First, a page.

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N3438J accident description

Maine map... Maine list
Crash location 44.020556°N, 70.642222°W
Nearest city Naples, ME
43.972572°N, 70.611170°W
3.7 miles away
Tail number N3438J
Accident date 02 Mar 2013
Aircraft type Cessna 150
Additional details: None

NTSB Factual Report

On March 2, 2013, approximately 1045 eastern standard time, a Cessna 150G, N3438J, was substantially damaged during landing on Long Lake in Naples, Maine. The certificated student pilot was not injured. Visual meteorological conditions prevailed, and no flight plan was filed for the instructional flight, which departed Eastern Slopes Regional Airport (IZG), Fryeburg, Maine, and was destined for Limington-Harmon Airport (63B), Limington, Maine. The flight was operated under the provisions of Title 14 Code of Federal Regulations Part 91.

The pilot reported in the NTSB Pilot/Operator Aircraft Accident Report Form that he was practicing maneuvers at 2,500 feet before descending the airplane to 700 feet over the frozen lake. He applied engine power to climb the airplane back to a higher altitude, but when the engine “would not respond,” the pilot believed there was carburetor ice present, and conducted a forced landing to the lake. During the landing roll, the airplane traveled about 150 feet in a 12-inch-thick layer of snow and slush before the nose landing gear collapsed and bent aft, resulting in substantial damage to the engine firewall. The airplane came to rest approximately 250 yards from the south shore of the lake.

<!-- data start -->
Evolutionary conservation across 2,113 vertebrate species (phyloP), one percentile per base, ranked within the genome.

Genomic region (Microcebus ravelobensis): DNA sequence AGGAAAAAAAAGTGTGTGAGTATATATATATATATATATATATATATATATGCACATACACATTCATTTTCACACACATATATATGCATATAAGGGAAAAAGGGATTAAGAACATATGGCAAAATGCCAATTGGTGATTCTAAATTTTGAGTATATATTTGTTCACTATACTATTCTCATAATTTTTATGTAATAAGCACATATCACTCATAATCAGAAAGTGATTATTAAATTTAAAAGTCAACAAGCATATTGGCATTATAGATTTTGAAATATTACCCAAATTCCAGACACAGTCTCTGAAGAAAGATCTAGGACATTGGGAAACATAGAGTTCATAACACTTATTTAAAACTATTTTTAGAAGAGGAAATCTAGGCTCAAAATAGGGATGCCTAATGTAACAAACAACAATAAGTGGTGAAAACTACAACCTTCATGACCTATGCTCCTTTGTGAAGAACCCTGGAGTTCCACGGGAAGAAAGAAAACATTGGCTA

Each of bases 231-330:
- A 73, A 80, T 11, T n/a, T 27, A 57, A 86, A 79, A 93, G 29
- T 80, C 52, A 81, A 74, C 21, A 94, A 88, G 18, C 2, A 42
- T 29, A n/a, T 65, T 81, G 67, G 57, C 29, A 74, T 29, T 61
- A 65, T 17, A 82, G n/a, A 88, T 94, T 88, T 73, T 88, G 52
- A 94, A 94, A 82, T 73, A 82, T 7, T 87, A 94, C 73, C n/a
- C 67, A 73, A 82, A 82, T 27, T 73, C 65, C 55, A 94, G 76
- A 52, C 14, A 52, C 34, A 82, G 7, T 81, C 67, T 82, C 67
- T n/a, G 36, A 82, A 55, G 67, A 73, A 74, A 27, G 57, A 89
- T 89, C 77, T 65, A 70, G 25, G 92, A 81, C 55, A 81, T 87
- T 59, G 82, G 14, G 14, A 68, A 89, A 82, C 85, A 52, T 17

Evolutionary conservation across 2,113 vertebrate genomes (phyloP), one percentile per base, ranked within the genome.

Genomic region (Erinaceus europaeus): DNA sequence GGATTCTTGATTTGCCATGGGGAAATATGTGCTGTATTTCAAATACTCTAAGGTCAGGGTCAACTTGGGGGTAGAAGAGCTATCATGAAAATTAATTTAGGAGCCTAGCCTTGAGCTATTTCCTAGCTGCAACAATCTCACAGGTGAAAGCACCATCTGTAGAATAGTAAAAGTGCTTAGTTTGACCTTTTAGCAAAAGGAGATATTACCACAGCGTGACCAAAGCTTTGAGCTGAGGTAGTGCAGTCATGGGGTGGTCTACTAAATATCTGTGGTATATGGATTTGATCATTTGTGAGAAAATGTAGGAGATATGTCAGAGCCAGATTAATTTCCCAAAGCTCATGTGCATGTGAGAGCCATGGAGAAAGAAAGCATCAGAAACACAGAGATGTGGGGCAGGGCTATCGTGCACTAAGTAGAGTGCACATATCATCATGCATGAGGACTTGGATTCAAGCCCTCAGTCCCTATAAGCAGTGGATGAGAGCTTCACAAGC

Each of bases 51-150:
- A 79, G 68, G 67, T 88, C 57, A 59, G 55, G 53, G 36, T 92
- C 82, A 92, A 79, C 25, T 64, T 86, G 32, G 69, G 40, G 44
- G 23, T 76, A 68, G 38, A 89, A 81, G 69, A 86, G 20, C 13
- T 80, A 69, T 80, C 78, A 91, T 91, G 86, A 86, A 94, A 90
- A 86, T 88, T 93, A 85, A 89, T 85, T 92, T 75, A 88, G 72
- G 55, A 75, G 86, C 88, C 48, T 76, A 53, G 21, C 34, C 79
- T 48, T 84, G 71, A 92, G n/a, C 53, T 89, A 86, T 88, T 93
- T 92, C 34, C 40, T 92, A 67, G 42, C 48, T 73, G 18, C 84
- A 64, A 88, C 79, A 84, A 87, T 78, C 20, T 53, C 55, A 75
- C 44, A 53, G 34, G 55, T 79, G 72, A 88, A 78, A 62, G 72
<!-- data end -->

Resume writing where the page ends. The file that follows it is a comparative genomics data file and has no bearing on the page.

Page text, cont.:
A Federal Aviation Administration inspector responded to the accident scene, and spoke with the pilot immediately following the accident. The pilot stated to the inspector that he had intended to land on the lake in order to visit with a friend, and reported no mechanical anomalies with the airplane. He further stated that his certificated flight instructor had given him an endorsement for the flight between IZG and 63B, but had not provided an endorsement for landing on the lake.

The pilot held a student pilot certificate and reported 45 total hours of flight experience, of which 26 hours were in the accident airplane make and model.

The 1054 weather observation at IZG, located approximately 13 miles southwest of the accident site, included winds from 10 degrees at 10 knots, 10 miles visibility, broken clouds at 3,700 feet, temperature 4 degrees C, dew point 4 degrees C, and an altimeter setting of 29.62 inches of mercury.

NTSB Probable Cause

The student pilot’s improper decision to land on a frozen lake.

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